Law Office: E429
Katie Eyer joined the Rutgers law faculty as an Assistant Professor in June 2012. Her work, which takes multidisciplinary approaches to questions of contemporary anti-discrimination law, has appeared or is forthcoming in journals such as the University of Pennsylvania Law Review, the Harvard Civil Rights-Civil Liberties Law Review, the Minnesota Law Review, and the Southern California Law Review. Her recent publication, "Constitutional Colorblindness and the Family," was awarded Honorable Mention in the 2013 AALS Scholarly Papers Competition, where it was described by the selection committee as "saying something new and compelling about constitutional colorblindness."
Prior to coming to Rutgers, Katie was a Research Scholar and Lecturer at the University of Pennsylvania, where she conducted research in conjunction with the Alice Paul Center for Research on Women, Gender and Sexuality and taught Disability Law. Katie also litigated civil rights cases prior to entering academia full time, and secured a number of precedents in the Third Circuit expanding the legal rights of LGBT and disabled employees, including Prowel v. Wise Business Forms, 579 F.3d 285 (3d Cir. 2009) and Miller v. American Airlines, 632 F.3d 837 (3d Cir. 2011).
Katie clerked for the Hon. Guido Calabresi in 2004-2005, and was a Skadden Fellow at Equality Advocates Pennsylvania from 2005-2007. She was a plaintiff-side anti-discrimination litigator with the private firm of Salmanson Goldshaw, PC until April 2012.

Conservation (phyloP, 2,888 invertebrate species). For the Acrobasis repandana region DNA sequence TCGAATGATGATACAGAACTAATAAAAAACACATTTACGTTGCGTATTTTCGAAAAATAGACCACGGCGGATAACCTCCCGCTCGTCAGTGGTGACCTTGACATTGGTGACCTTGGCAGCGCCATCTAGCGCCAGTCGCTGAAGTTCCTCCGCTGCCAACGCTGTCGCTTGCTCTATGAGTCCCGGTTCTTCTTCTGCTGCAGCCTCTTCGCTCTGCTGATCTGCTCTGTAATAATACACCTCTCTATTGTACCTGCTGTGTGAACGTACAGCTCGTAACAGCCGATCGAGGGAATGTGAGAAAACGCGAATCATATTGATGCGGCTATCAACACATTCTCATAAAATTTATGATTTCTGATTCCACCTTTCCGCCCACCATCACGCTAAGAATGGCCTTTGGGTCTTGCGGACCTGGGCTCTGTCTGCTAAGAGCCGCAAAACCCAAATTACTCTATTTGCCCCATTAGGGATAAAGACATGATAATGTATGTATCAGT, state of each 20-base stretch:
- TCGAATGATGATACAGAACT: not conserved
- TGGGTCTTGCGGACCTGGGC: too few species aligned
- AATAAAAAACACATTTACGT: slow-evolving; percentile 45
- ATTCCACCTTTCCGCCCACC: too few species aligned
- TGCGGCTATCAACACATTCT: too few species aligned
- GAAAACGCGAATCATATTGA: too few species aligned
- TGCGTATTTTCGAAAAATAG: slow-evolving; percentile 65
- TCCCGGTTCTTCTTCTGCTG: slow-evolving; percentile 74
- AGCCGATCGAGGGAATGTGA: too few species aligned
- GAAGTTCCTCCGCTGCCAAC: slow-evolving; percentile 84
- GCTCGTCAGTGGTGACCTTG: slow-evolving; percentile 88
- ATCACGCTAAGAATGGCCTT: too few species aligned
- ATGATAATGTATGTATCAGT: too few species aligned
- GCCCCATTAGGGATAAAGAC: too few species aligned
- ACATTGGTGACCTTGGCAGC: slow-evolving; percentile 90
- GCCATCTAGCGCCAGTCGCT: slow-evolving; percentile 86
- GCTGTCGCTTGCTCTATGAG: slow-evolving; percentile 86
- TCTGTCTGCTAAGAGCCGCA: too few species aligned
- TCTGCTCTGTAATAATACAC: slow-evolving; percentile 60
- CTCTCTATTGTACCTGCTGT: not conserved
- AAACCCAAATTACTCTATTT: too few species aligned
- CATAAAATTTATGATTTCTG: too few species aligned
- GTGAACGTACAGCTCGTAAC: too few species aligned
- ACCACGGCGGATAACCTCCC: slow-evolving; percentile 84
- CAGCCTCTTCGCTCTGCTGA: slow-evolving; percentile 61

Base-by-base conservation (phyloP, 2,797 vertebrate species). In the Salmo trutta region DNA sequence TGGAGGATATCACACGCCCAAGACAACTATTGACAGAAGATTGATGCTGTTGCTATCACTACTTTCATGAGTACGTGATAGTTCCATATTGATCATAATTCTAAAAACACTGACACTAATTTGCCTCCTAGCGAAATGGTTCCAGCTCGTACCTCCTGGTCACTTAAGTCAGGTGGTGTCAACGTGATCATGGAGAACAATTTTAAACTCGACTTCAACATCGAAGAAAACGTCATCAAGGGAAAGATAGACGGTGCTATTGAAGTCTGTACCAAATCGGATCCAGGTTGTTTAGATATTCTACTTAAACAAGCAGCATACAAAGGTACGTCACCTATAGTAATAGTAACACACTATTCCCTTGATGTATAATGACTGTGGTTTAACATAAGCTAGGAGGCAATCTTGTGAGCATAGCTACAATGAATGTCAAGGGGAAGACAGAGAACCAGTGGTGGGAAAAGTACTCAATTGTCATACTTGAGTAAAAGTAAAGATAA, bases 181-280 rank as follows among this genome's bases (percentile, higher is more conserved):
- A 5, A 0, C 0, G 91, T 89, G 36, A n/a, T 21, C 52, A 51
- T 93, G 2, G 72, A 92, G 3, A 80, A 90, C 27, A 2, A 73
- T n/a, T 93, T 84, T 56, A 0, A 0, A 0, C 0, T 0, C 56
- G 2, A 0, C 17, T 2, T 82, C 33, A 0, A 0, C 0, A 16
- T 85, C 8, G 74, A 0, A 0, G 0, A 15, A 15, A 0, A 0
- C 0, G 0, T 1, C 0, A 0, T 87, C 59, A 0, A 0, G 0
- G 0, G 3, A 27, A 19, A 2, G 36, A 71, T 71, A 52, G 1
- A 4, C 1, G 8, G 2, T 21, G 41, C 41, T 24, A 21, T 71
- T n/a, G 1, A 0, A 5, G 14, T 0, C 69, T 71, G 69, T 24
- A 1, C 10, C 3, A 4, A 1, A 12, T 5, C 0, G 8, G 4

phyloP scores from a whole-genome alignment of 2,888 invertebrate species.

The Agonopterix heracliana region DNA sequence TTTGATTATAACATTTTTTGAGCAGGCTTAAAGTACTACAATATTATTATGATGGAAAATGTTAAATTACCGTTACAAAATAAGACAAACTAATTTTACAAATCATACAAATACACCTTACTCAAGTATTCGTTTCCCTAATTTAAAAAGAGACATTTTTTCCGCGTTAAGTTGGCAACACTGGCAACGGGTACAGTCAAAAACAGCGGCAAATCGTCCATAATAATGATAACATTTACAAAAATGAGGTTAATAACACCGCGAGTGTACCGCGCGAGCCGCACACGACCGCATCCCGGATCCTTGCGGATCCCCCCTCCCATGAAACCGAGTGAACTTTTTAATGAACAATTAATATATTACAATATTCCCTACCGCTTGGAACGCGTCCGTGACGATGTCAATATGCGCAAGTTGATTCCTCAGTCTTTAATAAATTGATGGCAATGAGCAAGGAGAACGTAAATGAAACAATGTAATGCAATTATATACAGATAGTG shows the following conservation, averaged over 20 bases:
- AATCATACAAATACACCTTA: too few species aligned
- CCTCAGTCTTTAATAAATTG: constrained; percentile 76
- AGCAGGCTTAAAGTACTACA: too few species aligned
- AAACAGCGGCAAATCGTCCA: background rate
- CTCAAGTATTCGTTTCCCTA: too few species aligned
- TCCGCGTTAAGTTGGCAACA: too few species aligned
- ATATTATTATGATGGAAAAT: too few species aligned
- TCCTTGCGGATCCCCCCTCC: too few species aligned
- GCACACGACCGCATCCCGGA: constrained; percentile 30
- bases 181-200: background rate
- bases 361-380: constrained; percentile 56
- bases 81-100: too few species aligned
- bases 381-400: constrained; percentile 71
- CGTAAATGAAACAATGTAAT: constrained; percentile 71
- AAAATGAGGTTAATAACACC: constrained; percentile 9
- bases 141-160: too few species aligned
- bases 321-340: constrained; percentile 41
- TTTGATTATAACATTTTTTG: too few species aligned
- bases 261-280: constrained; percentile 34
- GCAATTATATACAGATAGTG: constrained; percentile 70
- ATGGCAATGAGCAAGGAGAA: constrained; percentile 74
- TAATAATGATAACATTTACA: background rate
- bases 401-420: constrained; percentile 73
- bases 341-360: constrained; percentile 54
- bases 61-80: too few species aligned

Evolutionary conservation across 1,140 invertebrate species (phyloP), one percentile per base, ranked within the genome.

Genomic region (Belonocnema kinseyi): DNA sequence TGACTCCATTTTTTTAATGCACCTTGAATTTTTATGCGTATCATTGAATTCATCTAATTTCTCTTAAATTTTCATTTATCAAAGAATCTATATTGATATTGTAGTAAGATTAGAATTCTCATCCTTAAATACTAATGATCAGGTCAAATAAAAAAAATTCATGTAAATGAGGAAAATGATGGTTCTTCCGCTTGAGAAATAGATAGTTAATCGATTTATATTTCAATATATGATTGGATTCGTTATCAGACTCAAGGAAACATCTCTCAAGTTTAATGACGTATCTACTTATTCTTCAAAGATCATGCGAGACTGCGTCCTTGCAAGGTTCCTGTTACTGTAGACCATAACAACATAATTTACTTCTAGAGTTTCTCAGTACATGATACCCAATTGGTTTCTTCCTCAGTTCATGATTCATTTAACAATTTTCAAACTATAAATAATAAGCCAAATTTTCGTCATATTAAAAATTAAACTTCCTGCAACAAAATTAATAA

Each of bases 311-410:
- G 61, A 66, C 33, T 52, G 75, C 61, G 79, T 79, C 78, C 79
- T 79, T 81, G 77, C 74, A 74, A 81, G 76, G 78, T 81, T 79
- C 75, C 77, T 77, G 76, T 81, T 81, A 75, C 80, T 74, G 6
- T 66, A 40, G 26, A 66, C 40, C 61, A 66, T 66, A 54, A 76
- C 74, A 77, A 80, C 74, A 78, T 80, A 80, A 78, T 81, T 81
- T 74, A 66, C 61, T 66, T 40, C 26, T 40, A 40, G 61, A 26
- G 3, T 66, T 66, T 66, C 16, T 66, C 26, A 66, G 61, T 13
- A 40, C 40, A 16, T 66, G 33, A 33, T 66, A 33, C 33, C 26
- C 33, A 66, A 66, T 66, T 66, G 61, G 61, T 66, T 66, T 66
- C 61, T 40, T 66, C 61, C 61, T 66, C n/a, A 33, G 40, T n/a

The Declaration of Independence as Bellwether, 89 S.Cal. L. Rev. __ (2016) (forthcoming).
Ideological Drift and the Forgotten History of Intent, 51 Harv. C.R.-C.L. L. Rev. __ (2016) (forthcoming).
Sex Discrimination and Rational Basis Review: Lessons for LGBT Rights, __ Women’s Rts. L. Rep. __ (2016) (forthcoming) (lightly edited conference remarks).
Lesbian, Gay, Bisexual, and Transgender Employees in Legal Issues Affecting Gay, Lesbian, Bisexual and Transgender Clients (PBI Press 2008, 2d ed. 2012, 3d ed. 2015) (earlier version published in 2006 as an ACS White Paper).
Brown, Not Loving: Obergefell and the Unfinished Business of Formal Equality, 125 Yale L. J. F. 1 (2015).
Constitutional Crossroads and the Canon of Rational Basis Review, 48 U.C. Davis. L. Rev. 527 (2014).
Constitutional Colorblindness and the Family, 162 U. Pa. L. Rev. 537 (2014) (awarded Honorable Mention in the 2013 AALS Scholarly Papers Competition).
Lower Court Popular Constitutionalism, 123 Yale. L. J. Online 197 (2013).
Marriage This Term: On Liberty and the "New Equal Protection", 60 UCLA L. Rev. Disc. 2 (2012).
That’s Not Discrimination: American Beliefs and the Limits of Anti-Discrimination Law, 96 Minn. L. Rev. 1275 (2012).
Have We Arrived Yet? LGBT Rights and the Limits of Formal Equality, 19 Law & Sexuality 159 (2010) (selected for publication by a peer-review panel of the AALS Section on Sexual Orientation and Gender Identity Issues).
Administrative Adjudication and the Rule of Law, 60 Admin. L. Rev. 647 (2008).
Note, Rehabilitation Act Redux, 23 Yale L. & Pol’y Rev. 271 (2005).
Litigating for Treatment: The Use of State Laws and Constitutions in Obtaining Treatment Rights for Individuals with Mental Illness, 28 N.Y.U. Rev. L. & Soc. Change 1 (2003).
Case Note, Related Within the Second Degree? Burns v. Burns and the Potential Benefits of Civil Union Status, 20 Yale L. & Pol’y Rev. 297 (2002).